Journal of Archaeology in the Low Countries 4-2 (April 2013)Annet Nieuwhof: Anglo-Saxon immigration or continuity? Ezinge and the coastal area of the northern Netherlands in the Migration Period.
6. Discussion

6.4 Reoccupation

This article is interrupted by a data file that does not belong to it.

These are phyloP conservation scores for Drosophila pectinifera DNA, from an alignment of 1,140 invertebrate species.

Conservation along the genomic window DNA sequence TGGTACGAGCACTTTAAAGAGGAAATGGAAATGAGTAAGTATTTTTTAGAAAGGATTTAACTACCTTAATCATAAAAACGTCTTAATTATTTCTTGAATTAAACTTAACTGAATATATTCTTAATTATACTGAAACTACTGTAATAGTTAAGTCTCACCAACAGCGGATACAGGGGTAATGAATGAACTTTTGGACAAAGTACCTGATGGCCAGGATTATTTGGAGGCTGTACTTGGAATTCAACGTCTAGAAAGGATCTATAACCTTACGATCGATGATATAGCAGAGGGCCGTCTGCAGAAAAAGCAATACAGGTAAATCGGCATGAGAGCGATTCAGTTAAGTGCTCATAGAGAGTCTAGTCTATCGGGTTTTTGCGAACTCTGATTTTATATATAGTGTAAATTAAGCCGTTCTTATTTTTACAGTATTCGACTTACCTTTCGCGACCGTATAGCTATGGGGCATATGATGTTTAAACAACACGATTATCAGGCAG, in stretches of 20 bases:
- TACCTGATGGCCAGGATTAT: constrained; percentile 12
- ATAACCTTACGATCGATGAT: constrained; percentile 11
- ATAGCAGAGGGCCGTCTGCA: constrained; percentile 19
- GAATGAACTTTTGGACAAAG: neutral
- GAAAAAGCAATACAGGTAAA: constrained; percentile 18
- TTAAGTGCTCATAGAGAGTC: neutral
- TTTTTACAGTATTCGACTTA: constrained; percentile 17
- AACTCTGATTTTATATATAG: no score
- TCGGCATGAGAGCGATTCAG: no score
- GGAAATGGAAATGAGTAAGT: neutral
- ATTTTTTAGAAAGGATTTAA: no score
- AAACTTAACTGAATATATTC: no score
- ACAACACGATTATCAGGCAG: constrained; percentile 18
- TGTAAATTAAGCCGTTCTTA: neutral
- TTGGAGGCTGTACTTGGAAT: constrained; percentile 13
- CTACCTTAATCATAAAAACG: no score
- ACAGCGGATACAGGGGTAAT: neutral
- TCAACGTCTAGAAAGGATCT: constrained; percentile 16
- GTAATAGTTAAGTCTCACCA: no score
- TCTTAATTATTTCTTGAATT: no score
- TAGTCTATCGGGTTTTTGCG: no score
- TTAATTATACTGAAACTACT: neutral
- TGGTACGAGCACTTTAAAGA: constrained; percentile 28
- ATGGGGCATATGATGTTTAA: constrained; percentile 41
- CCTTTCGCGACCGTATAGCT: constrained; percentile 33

The coastal area started to be reoccupied in the 5th century. Lanting and Van der Plicht (2010) argue that the Frisian coastal area was not reoccupied by immigrants from the Anglo-Saxon area, which is the traditional view, but by people from Groningen and Drenthe, areas which had not been abandoned. This is, however, not very likely. In the first place, the remaining population of the Groningen coastal area cannot have been numerous. It is well possible that people from the few inhabited terps started to colonize abandoned terps in the 5th century, but this cannot have been a large-scale phenomenon. In the second place, there are no indications that the population of Drenthe was large enough to fill the empty space of the entire coastal area. A ‘settlement’ like Midlaren-De Bloemert consisted of no more than one house per generation during the 4th and 5th centuries. Eelde-Groote Veen, where habitation ended around AD 400, probably was not any larger. Such settlements could not contribute much to the repopulation of the terp area. It therefore still seems most likely that a large part of the new settlers came from the traditional homelands of the ‘Anglo-Saxons’: the extensive coastal areas of Niedersachsen and Schleswig-Holstein.